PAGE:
It’s been an eventful few days at ICLR in the coastal town of Toulon in Southern France, after a pleasant train ride from London with a stopover in Paris for some sightseeing. There was more food than is usually provided at conferences, and I ended up almost entirely subsisting on tasty appetizers. The parties were memorable this year, including one in a vineyard and one in a naval museum. The overall theme of the conference setting could be summarized as “finger food and ships”.
There were a lot of interesting papers this year, especially on machine learning security, which will be the focus on this post. (Here is a great overview of the topic.)
On the attack side, adversarial perturbations now work in physical form (if you print out the image and then take a picture) and they can also interfere with image segmentation. This has some disturbing implications for fooling vision systems in self-driving cars, such as impeding them from recognizing pedestrians. Adversarial examples are also effective at sabotaging neural network policies in reinforcement learning at test time.
In more encouraging news, adversarial examples are not entirely transferable between different models. For targeted examples, which aim to be misclassified as a specific class, the target class is not preserved when transferring to a different model. For example, if an image of a school bus is classified as a crocodile by the original model, it has at most 4% probability of being seen as a crocodile by another model. The paper introduces an ensemble method for developing adversarial examples whose targets do transfer, but this seems to only work well if the ensemble includes a model with a similar architecture to the new model.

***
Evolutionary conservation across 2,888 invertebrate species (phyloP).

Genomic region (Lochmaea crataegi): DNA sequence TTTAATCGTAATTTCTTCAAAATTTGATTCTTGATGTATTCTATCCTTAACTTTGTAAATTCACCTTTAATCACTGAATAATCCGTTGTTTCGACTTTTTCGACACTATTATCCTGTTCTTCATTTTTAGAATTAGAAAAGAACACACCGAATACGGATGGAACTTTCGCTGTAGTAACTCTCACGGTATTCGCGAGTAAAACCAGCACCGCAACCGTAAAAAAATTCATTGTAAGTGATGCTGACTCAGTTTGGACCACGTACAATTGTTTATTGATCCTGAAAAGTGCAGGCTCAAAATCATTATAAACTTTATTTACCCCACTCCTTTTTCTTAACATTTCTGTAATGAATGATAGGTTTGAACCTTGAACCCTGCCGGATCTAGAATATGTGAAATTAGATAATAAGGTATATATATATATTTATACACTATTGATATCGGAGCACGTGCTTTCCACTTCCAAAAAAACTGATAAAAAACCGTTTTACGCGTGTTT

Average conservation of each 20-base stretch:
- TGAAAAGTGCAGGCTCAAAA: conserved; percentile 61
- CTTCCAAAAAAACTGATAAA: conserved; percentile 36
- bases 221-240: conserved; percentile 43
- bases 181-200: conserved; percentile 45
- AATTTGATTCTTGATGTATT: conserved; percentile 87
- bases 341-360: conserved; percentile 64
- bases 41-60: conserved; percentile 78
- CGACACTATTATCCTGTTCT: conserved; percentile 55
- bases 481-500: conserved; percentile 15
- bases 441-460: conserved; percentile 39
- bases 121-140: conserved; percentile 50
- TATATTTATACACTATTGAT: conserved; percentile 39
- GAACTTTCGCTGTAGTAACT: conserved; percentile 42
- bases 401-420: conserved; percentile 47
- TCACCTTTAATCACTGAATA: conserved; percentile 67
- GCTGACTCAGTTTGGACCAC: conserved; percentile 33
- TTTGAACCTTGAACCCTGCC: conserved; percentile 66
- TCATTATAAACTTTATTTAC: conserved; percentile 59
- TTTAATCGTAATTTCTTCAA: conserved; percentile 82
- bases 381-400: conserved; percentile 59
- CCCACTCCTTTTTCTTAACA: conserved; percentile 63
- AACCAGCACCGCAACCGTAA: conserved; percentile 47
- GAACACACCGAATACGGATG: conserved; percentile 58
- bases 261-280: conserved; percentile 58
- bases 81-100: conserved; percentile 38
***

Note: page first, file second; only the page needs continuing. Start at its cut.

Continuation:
On the defense side, there were some new methods for detecting adversarial examples. One method augments neural nets with a detector subnetwork, which works quite well and generalizes to new adversaries (if they are similar to or weaker than the adversary used for training). Another approach analyzes adversarial images using PCA, and finds that they are similar to normal images in the first few thousand principal components, but have a lot more variance in later components. Note that the reverse is not the case – adding arbitrary variation in trailing components does not necessarily encourage misclassification.
There has also been progress in scaling adversarial training to larger models and data sets, which also found that higher-capacity models are more resistant against adversarial examples than lower-capacity models. My overall impression is that adversarial attacks are still ahead of adversarial defense, but the defense side is starting to catch up.
(Cross-posted to the FLI blog and Approximately Correct. Thanks to Janos Kramar for his feedback on this post.)
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